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Insertion of these bolts with new aluminum washers.
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Now we are installing the lever assembly from the top.
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To do this, remove the distributor head (which you did not bolt down) and position the lever assembly so it looks like this.

Notice on the plunger shaft the spill port (green), the distributing slit (red), and four intake slits (green) extending into the high pressure chamber. The plunger is galleried to facilitate all this.

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The hydraulic manifold ready to assemble with the return springs.
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Now we are ready to install the head assembly and screw it in. This may be a bit of a challenge since the springs tend to fall out, so have some patience here.
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The top view.
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Turning now to the centrifugal governor, here are all the parts.
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Assemble the flyweights.
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Put that assembly into the rotor.
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Replace the governor sleeve. Note the calibration hole that modulates initial injection according to load.
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Insert the shaft through the rotor.
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The governor adjustment screw.
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Washers between the rotor and housing.
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Install the rotor assembly.
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The adjustment of this shaft is important, because it modulates initial injection according to load (along with vacuum, if so equipped). This is why it is a good idea to mark its position at disassembly.
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Use a hex key to screw in the shaft to the same position it was before disassembly. Use two wrenches at the same to tighten the time jam nut so the shaft is locked.

Now the pump housing is complete, only needing the pump cover and the fuel pressure regulation valve.

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On the cover, drive out the old control shaft bushing.
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Insert the new bushing from the inside.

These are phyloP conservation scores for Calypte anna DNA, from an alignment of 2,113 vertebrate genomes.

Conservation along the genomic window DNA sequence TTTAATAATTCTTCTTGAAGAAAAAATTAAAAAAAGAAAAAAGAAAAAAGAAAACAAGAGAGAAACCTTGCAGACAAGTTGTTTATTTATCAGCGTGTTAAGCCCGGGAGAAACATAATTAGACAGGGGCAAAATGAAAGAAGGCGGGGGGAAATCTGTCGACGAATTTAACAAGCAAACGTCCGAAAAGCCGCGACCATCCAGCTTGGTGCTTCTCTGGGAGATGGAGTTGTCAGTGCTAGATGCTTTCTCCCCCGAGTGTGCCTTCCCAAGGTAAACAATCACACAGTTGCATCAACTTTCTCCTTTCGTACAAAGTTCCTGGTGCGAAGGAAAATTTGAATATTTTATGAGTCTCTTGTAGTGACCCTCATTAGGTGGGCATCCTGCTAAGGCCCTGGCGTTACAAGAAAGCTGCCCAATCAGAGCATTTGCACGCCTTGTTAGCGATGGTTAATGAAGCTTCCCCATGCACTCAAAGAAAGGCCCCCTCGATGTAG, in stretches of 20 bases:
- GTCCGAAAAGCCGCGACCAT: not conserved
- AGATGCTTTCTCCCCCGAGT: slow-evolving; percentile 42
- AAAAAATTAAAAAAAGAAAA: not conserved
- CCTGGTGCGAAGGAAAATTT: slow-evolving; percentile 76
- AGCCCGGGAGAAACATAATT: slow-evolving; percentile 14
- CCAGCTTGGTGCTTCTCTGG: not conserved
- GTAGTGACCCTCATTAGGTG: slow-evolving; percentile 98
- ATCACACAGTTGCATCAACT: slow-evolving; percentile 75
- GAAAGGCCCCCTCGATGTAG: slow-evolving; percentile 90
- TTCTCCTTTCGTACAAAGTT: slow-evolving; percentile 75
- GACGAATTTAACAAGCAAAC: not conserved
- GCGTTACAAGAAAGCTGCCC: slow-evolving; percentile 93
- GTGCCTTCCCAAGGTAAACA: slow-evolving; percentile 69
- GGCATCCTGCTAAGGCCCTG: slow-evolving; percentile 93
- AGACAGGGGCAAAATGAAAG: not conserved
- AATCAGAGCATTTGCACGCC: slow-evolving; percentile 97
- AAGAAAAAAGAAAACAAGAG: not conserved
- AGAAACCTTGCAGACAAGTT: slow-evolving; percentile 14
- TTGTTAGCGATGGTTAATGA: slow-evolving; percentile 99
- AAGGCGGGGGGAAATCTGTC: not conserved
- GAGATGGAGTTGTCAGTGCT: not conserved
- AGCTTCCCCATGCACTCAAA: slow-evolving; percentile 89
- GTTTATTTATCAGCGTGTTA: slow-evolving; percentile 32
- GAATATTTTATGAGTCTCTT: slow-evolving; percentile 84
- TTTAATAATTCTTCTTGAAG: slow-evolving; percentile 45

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Use an old bolt and large washers to clamp the bushing down flush.
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Put in the control shaft and yoke.

The yoke assembly holds three springs, the governor spring, the partial-load spring and the idle damper spring.

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Close up of the governor linkage. Retract the rod so the flat section in the rod (green) slips into the narrow slot in the lever (red).
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Assemble the speed control lever with its return spring and new seal.
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Here you see the idle adjusting screw on the top of the picture, and the maximum speed screw at he bottom.

This is one place where you need to identify the lever's setting at disassembly. Adjust it to the same graduation.

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The regulating valve sets the proper fuel pressure for the timing advance and fuel feed for the distributor plunger.

Install it now with new seals.

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The fuel shutoff solenoid.
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Notice that immediately above the solenoid is the full load adjusting screw. You may prefer to mark the setting of this screw before disassembly.
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Last piece, the driveshaft seal.
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You have done it! Not as hard as you thought it would be.

All that is needed now is to mount the pump!